Autofun Philippines – The second-generation Outlander Plug-in Hybrid EV offers good electric range and plenty of power, but it’s not a cheap car.
Mitsubishi Philippines has established itself as a leader in the field of plug-in hybrid SUVs with the first-generation Outlander PHEV, which hit the market almost a decade ago.
Since then, the market for electric vehicles has grown significantly, but consumer sentiment clearly favors all-electric vehicles (EVs) and mainstream hybrids.
Electric vehicle sales in 2022 across Australia totaled 33,410 units, while conventional hybrids (Toyota models) had 81,786 buyers. However, the PHEV fell short with sales of only 5,937 units. Either way, Mitsubishi remains committed to its bridging technology, designed to bring the best aspects of the other two transmissions in one – everyday zero-emission EV capability through a wall outlet , combined with a gasoline generator for longer trips.
This next-generation Outlander PHEV offers greater power range than its predecessor, more powerful performance, and a flashier interior and exterior design. – as well as the home unloading function.
However, there is also a higher price tag for the privilege, especially in this premium category.
How much does Mitsubishi Outlander PHEV Exceed Tourer cost? There are four specification levels for the Outlander Plug-in Hybrid EV (PHEV), which is good considering that some competing vehicles only offer electrified engines in higher-end variants.
Although our test car was a 2022 model, Mitsubishi introduced a minor update for 2023 with some driver assistance systems and raised the price from $900 to $1,500.
Prices for the 2023 Mitsubishi Outlander PHEV lineup are as follows, with the latest prices for our flagship Exceed Tourer PHEV test vehicle in bold.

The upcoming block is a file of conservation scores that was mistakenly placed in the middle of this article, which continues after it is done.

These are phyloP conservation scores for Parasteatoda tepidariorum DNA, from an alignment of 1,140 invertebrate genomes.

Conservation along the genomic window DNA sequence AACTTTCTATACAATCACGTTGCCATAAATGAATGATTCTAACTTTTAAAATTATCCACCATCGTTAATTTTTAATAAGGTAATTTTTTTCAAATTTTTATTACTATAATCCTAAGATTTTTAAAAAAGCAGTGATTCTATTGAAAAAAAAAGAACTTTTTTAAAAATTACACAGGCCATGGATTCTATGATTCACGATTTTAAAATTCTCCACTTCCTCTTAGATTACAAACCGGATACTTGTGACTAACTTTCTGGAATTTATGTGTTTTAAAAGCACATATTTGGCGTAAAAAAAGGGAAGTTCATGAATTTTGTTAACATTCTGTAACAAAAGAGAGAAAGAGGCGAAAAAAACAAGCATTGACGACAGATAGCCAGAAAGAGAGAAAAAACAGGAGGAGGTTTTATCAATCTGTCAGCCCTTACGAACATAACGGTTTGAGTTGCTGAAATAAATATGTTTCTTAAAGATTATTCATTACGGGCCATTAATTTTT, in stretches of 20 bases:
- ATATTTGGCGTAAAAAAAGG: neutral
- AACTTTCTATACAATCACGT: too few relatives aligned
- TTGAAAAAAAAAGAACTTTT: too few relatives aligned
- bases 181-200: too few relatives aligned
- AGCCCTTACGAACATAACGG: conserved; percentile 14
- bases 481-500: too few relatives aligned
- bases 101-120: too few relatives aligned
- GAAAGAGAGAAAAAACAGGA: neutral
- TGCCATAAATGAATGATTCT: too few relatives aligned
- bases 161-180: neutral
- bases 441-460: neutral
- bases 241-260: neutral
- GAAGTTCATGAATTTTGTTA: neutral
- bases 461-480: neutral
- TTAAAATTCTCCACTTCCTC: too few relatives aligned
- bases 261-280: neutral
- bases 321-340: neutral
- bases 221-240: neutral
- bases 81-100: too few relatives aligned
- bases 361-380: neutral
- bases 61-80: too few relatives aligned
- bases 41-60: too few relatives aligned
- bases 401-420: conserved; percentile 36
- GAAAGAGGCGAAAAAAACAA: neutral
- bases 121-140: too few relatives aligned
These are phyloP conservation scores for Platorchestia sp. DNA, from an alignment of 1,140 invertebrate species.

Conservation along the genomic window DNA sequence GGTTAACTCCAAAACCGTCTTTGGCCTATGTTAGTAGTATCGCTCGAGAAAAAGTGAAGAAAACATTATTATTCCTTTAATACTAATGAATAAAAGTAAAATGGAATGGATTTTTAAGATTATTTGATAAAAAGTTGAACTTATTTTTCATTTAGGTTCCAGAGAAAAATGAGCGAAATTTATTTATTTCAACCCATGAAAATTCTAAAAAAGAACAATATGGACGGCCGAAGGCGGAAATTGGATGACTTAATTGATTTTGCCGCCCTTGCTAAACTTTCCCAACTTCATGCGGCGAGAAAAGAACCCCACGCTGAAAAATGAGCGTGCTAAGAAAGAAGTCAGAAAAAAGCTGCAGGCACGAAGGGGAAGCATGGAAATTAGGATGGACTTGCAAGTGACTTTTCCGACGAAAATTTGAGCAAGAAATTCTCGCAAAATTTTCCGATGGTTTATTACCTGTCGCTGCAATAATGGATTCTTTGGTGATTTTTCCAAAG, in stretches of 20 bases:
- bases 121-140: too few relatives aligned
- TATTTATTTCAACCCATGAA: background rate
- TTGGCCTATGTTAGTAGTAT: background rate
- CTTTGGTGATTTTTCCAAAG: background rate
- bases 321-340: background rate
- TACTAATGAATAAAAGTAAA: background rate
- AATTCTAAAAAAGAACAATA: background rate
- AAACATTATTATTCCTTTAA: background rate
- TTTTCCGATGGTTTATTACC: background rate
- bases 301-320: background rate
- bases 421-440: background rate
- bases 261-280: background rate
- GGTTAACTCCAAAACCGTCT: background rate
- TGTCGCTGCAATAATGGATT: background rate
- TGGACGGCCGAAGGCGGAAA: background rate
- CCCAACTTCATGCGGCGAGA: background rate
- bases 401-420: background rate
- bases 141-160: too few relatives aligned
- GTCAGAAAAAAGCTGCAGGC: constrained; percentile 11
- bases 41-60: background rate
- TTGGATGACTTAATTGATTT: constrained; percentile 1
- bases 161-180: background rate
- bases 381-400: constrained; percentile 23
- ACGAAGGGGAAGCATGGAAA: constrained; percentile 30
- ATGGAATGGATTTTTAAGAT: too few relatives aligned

At $69,990 before road tolls, our tested Outlander PHEV costs $16,500 more than the Outlander Exceed Tourer with the regular petrol engine option.
Its list price matches the all-electric Tesla Model Y ($72,300), as well as the new Mazda CX-60 PHEV (from $72,300). That said, the Exceed Tourer costs less than the similarly sized Kia Sorento GT-Line PHEV ($81,080) and the more luxurious Lexus NX450h+ ($88,323).
In my opinion, the Outlander plug-in hybrid’s strongest value proposition is actually at the lower end of the range.
The $55,490 Outlander PHEV ES is about the same price as a more luxurious but less technologically advanced Toyota RAV4 Edge Hybrid, and makes up for the lack of some features by offering everyday EV range – unlike the RAV4 inferior cannot provide such functionality.
What does the inside of the Mitsubishi Outlander PHEV Exceed Tourer look like?
The interior is a big step up from the old Outlander in terms of design and usability, although personally I’m not convinced by the orange color used on the dashboard, doors, dashboard, and trim. chair. Design is subjective!
Assuming you charge the battery as you leave your destination, the car in default mode almost always uses the battery, using only gasoline power during times of high stress – shown by a cluster graph representing energy consumption. engine speed instead of rotational speed.